Clause 84

Part of Equality Bill – in a Public Bill Committee am 7:15 pm ar 23 Mehefin 2009.

Danfonwch hysbysiad imi am ddadleuon fel hyn

Photo of Evan Harris Evan Harris Shadow Science Minister 7:15, 23 Mehefin 2009

I want to raise an issue identified by the Joint Committee on Human Rights with respect to clause 84, which apparently widens the existing exemption for the curriculum. Subsection (2) states:

“Nothing in this Chapter applies to anything done in connection with the content of the curriculum.”

That appears to remove any restriction on discrimination against a pupil on any protected characteristic in respect of the content of the curriculum. That is of concern.

The explanatory notes state:

“This ensures that the Bill does not inhibit the ability” of schools

“to include a full range of issues, ideas and materials in their syllabus and to expose students to thoughts and ideas of all kinds.”

That is wider than the exemption in schedule 3 from the prohibition on religious or belief-related discrimination in the provision of services in relation to anything done in connection with the curriculum of any school. There is an argument and a debate to be had about the exemption for religion in respect of the curriculum, but I want to consider how the measure appears to be drawn more widely and seek clarification.

Current law provides the exemption for the content of the curriculum from the prohibition of discrimination on the grounds of religion or belief. That stems from the Equality Act 2006. However, the provision is wider. I can understand that some people might argue that given that the curriculum includes religious education, there needs to be an exemption in respect of religion or belief. I am not convinced that that is required. I will not go into why, as now is not the time, but the concern is that it appears that the prohibition on discrimination on the ground of sexual orientation, for example, will not apply to the content of the curriculum.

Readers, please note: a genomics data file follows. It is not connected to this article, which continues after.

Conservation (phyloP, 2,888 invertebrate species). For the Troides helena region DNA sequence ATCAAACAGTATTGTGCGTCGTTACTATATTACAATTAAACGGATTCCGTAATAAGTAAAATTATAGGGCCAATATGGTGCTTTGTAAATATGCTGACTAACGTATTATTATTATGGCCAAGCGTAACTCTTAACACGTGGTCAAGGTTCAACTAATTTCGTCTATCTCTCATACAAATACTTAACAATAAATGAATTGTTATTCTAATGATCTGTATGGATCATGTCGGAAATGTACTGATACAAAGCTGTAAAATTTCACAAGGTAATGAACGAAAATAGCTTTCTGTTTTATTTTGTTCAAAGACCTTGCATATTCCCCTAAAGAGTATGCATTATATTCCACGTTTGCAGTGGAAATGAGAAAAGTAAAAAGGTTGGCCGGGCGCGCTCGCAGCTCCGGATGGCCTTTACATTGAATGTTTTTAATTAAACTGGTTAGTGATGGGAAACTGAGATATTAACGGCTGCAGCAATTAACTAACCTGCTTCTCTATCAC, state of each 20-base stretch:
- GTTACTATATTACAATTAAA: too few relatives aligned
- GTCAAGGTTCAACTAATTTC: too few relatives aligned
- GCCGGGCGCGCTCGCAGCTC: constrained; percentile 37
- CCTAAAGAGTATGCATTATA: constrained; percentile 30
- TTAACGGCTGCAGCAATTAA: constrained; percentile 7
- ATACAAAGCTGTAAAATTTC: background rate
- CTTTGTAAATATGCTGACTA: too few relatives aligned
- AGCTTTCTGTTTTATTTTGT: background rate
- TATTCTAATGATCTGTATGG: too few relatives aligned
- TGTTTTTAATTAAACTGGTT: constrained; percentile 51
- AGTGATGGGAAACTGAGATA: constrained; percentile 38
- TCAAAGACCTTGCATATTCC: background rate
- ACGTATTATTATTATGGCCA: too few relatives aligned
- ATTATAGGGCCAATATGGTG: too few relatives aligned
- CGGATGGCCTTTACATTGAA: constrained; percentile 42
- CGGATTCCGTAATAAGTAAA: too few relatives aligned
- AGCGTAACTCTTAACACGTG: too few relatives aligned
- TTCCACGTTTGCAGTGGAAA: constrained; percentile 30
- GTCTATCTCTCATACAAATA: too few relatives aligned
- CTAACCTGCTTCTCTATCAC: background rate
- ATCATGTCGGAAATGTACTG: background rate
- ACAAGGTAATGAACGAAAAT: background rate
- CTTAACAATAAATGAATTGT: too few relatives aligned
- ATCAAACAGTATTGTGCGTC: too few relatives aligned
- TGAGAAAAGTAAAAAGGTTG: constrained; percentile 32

The worry is that even if one has injunctions on how the curriculum is delivered, its mere content, particularly when there is no national curriculum on religious education, for example, might lead to detrimental treatment of pupils of a different sexual orientation—homosexuality, one presumes. The issue is the curriculum itself, or the textbook, not how the curriculum is delivered. Therefore, there is already a concern that sexual orientation might not be adequately covered, even under the existing exemptions, and the catch-all provision seems to go further.

The explanatory notes state that concerns such as the one I have raised would be caught because

“The way in which the curriculum is taught is...covered by the reference to education in clause 80(2)(a)”, which states that the responsible body of a school must not discriminate against a pupil

“in the way it provides education for the pupil”.

In other words, it must

“ensure issues are taught in a way which does not subject pupils to discrimination.”

However, I am worried that that is trumped by clause 84(2). For example, a gay pupil might feel that they were being taught that they were of less moral worth because of an inherent characteristic, but they might not be able to invoke any of the protections in the Bill in the face of such a wide exemption. Given that the provision appears to cover all schools and all strands, I do not think it is required for religious schools to maintain their ethos. I would be grateful if the Minister was able to clarify her understanding of clause 84(2).